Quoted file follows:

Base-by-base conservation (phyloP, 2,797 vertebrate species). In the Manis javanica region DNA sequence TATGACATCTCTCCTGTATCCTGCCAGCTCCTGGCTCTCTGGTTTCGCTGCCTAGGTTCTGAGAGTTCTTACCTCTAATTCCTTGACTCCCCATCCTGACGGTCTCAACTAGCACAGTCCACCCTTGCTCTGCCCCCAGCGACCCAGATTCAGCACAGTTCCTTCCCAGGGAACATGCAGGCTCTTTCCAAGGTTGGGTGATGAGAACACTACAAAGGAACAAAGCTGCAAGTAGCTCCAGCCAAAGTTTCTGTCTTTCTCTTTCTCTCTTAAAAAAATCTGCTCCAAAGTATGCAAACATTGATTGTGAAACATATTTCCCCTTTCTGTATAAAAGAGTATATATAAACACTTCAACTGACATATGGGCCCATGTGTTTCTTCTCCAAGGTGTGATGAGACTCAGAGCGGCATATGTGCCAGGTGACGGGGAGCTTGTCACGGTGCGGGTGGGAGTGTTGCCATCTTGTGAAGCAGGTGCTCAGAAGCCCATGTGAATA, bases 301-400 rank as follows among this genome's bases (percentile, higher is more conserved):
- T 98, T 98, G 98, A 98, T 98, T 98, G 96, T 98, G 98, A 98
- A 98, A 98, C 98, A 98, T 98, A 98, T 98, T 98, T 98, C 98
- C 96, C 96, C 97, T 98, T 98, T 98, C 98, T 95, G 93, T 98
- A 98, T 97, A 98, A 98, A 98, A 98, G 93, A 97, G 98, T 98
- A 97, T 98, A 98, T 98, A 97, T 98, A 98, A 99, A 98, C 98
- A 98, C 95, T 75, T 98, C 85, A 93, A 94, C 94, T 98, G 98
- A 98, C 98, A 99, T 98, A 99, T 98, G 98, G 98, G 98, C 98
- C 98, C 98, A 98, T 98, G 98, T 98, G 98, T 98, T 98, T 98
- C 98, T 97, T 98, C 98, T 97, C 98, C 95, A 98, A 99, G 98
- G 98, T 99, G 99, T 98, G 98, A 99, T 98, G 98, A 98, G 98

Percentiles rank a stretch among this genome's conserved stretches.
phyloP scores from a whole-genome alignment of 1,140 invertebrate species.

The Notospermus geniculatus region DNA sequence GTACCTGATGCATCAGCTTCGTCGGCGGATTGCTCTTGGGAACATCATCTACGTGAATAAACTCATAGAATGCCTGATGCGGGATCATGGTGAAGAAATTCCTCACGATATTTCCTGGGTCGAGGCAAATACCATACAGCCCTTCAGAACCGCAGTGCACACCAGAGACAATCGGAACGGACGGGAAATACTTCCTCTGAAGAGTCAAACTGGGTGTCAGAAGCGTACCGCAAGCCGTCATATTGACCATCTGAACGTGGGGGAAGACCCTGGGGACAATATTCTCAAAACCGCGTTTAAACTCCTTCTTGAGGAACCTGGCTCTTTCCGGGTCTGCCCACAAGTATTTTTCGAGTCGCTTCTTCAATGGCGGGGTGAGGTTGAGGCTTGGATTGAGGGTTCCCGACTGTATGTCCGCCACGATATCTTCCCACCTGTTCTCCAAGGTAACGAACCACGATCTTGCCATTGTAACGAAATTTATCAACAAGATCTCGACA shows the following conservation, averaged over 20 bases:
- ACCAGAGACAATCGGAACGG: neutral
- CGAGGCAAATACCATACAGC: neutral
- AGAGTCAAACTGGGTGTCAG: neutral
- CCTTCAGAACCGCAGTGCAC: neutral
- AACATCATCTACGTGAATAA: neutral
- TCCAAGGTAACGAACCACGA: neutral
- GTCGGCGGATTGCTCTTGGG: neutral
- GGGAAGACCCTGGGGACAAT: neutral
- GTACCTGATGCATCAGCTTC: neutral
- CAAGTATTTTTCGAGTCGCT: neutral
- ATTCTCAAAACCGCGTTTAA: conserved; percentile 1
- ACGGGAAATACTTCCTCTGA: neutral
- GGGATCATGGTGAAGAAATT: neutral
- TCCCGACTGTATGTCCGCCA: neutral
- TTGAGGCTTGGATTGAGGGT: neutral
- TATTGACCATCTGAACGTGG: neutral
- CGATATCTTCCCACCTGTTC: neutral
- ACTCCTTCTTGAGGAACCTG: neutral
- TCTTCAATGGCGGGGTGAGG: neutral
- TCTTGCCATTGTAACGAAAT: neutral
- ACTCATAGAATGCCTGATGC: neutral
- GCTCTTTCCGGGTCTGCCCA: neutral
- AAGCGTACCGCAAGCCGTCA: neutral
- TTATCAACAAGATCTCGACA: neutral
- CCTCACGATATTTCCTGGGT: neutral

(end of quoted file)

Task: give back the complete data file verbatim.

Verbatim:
Base-by-base conservation (phyloP, 2,797 vertebrate species). In the Manis javanica region DNA sequence TATGACATCTCTCCTGTATCCTGCCAGCTCCTGGCTCTCTGGTTTCGCTGCCTAGGTTCTGAGAGTTCTTACCTCTAATTCCTTGACTCCCCATCCTGACGGTCTCAACTAGCACAGTCCACCCTTGCTCTGCCCCCAGCGACCCAGATTCAGCACAGTTCCTTCCCAGGGAACATGCAGGCTCTTTCCAAGGTTGGGTGATGAGAACACTACAAAGGAACAAAGCTGCAAGTAGCTCCAGCCAAAGTTTCTGTCTTTCTCTTTCTCTCTTAAAAAAATCTGCTCCAAAGTATGCAAACATTGATTGTGAAACATATTTCCCCTTTCTGTATAAAAGAGTATATATAAACACTTCAACTGACATATGGGCCCATGTGTTTCTTCTCCAAGGTGTGATGAGACTCAGAGCGGCATATGTGCCAGGTGACGGGGAGCTTGTCACGGTGCGGGTGGGAGTGTTGCCATCTTGTGAAGCAGGTGCTCAGAAGCCCATGTGAATA, bases 301-400 rank as follows among this genome's bases (percentile, higher is more conserved):
- T 98, T 98, G 98, A 98, T 98, T 98, G 96, T 98, G 98, A 98
- A 98, A 98, C 98, A 98, T 98, A 98, T 98, T 98, T 98, C 98
- C 96, C 96, C 97, T 98, T 98, T 98, C 98, T 95, G 93, T 98
- A 98, T 97, A 98, A 98, A 98, A 98, G 93, A 97, G 98, T 98
- A 97, T 98, A 98, T 98, A 97, T 98, A 98, A 99, A 98, C 98
- A 98, C 95, T 75, T 98, C 85, A 93, A 94, C 94, T 98, G 98
- A 98, C 98, A 99, T 98, A 99, T 98, G 98, G 98, G 98, C 98
- C 98, C 98, A 98, T 98, G 98, T 98, G 98, T 98, T 98, T 98
- C 98, T 97, T 98, C 98, T 97, C 98, C 95, A 98, A 99, G 98
- G 98, T 99, G 99, T 98, G 98, A 99, T 98, G 98, A 98, G 98

Percentiles rank a stretch among this genome's conserved stretches.
phyloP scores from a whole-genome alignment of 1,140 invertebrate species.

The Notospermus geniculatus region DNA sequence GTACCTGATGCATCAGCTTCGTCGGCGGATTGCTCTTGGGAACATCATCTACGTGAATAAACTCATAGAATGCCTGATGCGGGATCATGGTGAAGAAATTCCTCACGATATTTCCTGGGTCGAGGCAAATACCATACAGCCCTTCAGAACCGCAGTGCACACCAGAGACAATCGGAACGGACGGGAAATACTTCCTCTGAAGAGTCAAACTGGGTGTCAGAAGCGTACCGCAAGCCGTCATATTGACCATCTGAACGTGGGGGAAGACCCTGGGGACAATATTCTCAAAACCGCGTTTAAACTCCTTCTTGAGGAACCTGGCTCTTTCCGGGTCTGCCCACAAGTATTTTTCGAGTCGCTTCTTCAATGGCGGGGTGAGGTTGAGGCTTGGATTGAGGGTTCCCGACTGTATGTCCGCCACGATATCTTCCCACCTGTTCTCCAAGGTAACGAACCACGATCTTGCCATTGTAACGAAATTTATCAACAAGATCTCGACA shows the following conservation, averaged over 20 bases:
- ACCAGAGACAATCGGAACGG: neutral
- CGAGGCAAATACCATACAGC: neutral
- AGAGTCAAACTGGGTGTCAG: neutral
- CCTTCAGAACCGCAGTGCAC: neutral
- AACATCATCTACGTGAATAA: neutral
- TCCAAGGTAACGAACCACGA: neutral
- GTCGGCGGATTGCTCTTGGG: neutral
- GGGAAGACCCTGGGGACAAT: neutral
- GTACCTGATGCATCAGCTTC: neutral
- CAAGTATTTTTCGAGTCGCT: neutral
- ATTCTCAAAACCGCGTTTAA: conserved; percentile 1
- ACGGGAAATACTTCCTCTGA: neutral
- GGGATCATGGTGAAGAAATT: neutral
- TCCCGACTGTATGTCCGCCA: neutral
- TTGAGGCTTGGATTGAGGGT: neutral
- TATTGACCATCTGAACGTGG: neutral
- CGATATCTTCCCACCTGTTC: neutral
- ACTCCTTCTTGAGGAACCTG: neutral
- TCTTCAATGGCGGGGTGAGG: neutral
- TCTTGCCATTGTAACGAAAT: neutral
- ACTCATAGAATGCCTGATGC: neutral
- GCTCTTTCCGGGTCTGCCCA: neutral
- AAGCGTACCGCAAGCCGTCA: neutral
- TTATCAACAAGATCTCGACA: neutral
- CCTCACGATATTTCCTGGGT: neutral